John P. Handrakis, PT, DPT, EdD, NCS
School of Health Professions,
New York Institute of Technology
Research Health Scientist Specialist,
James J. Peters VA Medical Center
(718) 584-9000 x5439
Dr. Handrakis’ interest in dysfunction and impairment of the body began when he worked as a physical fitness trainee before he had received any formal medical training. In 1978, he earned a baccalaureate in Science from Fordham University. After becoming a licensed physical therapist in New York and California, he earned his Master of Science degree in physical therapy from Columbia University’s College of Physicians and Surgeons and soon began working as a physical therapist at Rusk Rehabilitation Institute at New York University Medical Center. While gaining experience providing care for patients with various neurological conditions, he was working to obtain a second Master of Science degree in Exercise Physiology from Long Island University. After leaving Rusk in 1985, Dr. Handrakis had the opportunity to work in several out-patient orthopedic and sports medicine clinics.
In 2008, Dr. Handrakis received a doctoral degree in applied physiology from Columbia University. While earning his doctoral degree, he trained under the supervision of Dr. Jill M. Wecht, a nationally recognized authority in dysfunction of the cardiovascular autonomic nervous system after spinal cord injury. Dr. Handrakis joined the faculty of the New York Institute of Technology in the Doctoral Physical Therapy Program, and he also took a position as a Research Health Science Specialist in the Spinal Cord Damage Research Center. Two years later, in 2010, he earned a DPT degree from New York Institute of Technology (NYIT). Dr. Handrakis enjoys mentoring physical therapy students at NYIT and in the Spinal Cord Damage Research Center, where students from the program at NYIT assist in his research on thermoregulation performed in those with higher cord lesions.
With the opportunity to continue research at the Spinal Cord Damage Research Center as the Principal Investigator of the Thermoregulation Program, Dr. Handrakis continues to work to identify safe and effective interventions to maintain core body temperature and cognitive function under conditions of thermal stress in persons with spinal cord injury.
Program goals (Lay)
Having a core body temperature of 98.6°F is integral to health and wellbeing. The body unconsciously regulates its temperature, retaining body heat in the cooler environments and losing body heat in warmer environments. These autonomic (or “silent”) nervous system thermoregulatory actions are taken for granted in non-spinal cord injured individuals but are difficult or impossible to perform in those with a spinal cord injury. If core body temperature is reduced, brain function is adversely affected, in particular, the ability to reason clearly. Persons with a spinal cord injury cannot constrict or dilate blood vessels, sweat or shiver below the level of lesion. They also may not feel whether they are too hot or cold. As such, a person may risk overheating (e.g., hyperthermic) on a summer day, or in the winter, become sufficiently cold to reduce brain function (e.g., hypothermic).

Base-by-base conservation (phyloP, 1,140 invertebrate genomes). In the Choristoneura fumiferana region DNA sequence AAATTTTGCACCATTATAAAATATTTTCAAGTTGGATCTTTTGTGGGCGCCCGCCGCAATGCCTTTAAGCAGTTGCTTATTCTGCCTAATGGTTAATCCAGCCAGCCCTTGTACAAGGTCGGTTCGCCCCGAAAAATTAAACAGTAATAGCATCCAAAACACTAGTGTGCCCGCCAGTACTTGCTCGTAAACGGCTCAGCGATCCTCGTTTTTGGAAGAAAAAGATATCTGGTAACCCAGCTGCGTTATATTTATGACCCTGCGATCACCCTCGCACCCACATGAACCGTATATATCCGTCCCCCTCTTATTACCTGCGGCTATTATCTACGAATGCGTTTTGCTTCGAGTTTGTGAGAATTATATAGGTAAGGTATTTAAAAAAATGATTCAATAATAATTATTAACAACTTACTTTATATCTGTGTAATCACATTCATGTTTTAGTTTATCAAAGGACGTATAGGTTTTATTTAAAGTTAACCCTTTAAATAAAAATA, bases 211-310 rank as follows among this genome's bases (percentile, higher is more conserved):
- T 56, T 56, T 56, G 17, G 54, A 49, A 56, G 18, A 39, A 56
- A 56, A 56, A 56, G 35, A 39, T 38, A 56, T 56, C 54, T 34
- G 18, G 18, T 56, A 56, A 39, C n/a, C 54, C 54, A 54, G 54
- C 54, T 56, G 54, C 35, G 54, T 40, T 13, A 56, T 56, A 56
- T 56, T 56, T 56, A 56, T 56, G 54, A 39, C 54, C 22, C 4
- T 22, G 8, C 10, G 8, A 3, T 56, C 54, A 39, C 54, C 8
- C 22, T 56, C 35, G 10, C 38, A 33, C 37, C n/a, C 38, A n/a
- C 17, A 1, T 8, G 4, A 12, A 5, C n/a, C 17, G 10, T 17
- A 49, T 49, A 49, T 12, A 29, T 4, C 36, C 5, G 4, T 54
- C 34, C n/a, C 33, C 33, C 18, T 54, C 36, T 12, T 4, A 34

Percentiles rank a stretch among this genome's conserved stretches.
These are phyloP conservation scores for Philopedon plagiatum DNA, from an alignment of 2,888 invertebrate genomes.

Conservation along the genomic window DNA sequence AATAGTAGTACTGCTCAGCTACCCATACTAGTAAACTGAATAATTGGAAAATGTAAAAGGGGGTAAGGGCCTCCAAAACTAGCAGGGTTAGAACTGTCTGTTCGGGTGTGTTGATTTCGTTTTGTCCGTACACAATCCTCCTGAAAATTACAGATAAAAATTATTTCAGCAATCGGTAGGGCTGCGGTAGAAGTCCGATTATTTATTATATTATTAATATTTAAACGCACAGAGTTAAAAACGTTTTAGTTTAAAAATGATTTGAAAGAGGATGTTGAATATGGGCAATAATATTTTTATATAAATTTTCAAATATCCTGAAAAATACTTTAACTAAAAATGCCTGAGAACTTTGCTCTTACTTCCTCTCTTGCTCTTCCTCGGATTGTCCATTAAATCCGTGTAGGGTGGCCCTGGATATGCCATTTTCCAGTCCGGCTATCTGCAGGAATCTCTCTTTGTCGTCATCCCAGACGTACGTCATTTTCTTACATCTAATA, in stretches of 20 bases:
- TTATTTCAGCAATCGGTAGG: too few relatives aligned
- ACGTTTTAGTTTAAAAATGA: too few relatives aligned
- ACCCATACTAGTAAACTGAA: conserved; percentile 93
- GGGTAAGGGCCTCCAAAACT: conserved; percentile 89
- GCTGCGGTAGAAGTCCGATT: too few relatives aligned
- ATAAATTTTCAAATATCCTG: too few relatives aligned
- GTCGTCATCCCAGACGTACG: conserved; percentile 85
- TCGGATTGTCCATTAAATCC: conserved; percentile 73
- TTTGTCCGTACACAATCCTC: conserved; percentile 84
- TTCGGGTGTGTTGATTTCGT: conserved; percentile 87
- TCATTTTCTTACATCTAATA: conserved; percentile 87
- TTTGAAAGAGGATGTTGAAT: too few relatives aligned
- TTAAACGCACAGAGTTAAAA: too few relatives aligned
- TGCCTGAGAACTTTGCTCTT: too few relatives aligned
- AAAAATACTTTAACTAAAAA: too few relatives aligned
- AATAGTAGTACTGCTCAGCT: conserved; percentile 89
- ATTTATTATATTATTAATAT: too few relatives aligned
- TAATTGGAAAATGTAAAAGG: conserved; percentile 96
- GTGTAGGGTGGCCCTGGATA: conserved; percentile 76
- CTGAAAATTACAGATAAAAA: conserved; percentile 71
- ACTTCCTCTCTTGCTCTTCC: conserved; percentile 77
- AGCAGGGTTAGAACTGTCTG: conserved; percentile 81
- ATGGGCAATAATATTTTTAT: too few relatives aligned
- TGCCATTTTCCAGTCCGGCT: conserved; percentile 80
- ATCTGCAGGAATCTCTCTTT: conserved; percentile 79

Dr. Handrakis and his team use a temperature-isolation room with sophisticated equipment to study the effects of cool (64°F) or warm (95°F) temperatures on core body temperature regulation and swings in body temperature on brain function. Dr. Handrakis has been trying to better define the mechanisms that make those with paralysis less able to regulate their core temperature when under the two extremes of thermal stress. A drug that raises blood pressure by constricting blood vessels, midodrine, is being tested on patients to help them achieve and maintain a stable core temperature when exposed to cool environmental temperatures. Through his work, he hopes to help persons with spinal cord injury maintain a stable state of brain function in all temperature environments and seasons.
Program goals (Scientific)
Spinal cord injury (SCI) interrupts the ability to maintain an appropriate body temperature (thermoregulation) during exposure to a wide range of ambient temperatures. Dr Handrakis is studying the possibility that even limited exposure (i.e., less than 2 hours) to cool temperatures (64°F) can impair cognitive performance in persons with spinal cord injury.
Presently, Dr. Handrakis and his team are conducting two studies that are exploring the effects of either cool temperature (64°F: clinicaltrials.gov NCT02379156) or hot temperature (95°F: clinicaltrials.gov NCT02488824) exposure in persons with higher levels of spinal cord injury. The impact of the thermal challenge on cognitive performance will be determined by rigorous cognitive function testing. The long-term objective of this work is to develop safe and effective interventions to improve the ability of those with spinal cord injury to appropriately regulate internal body temperature and optimize cognitive performance during activities of daily living.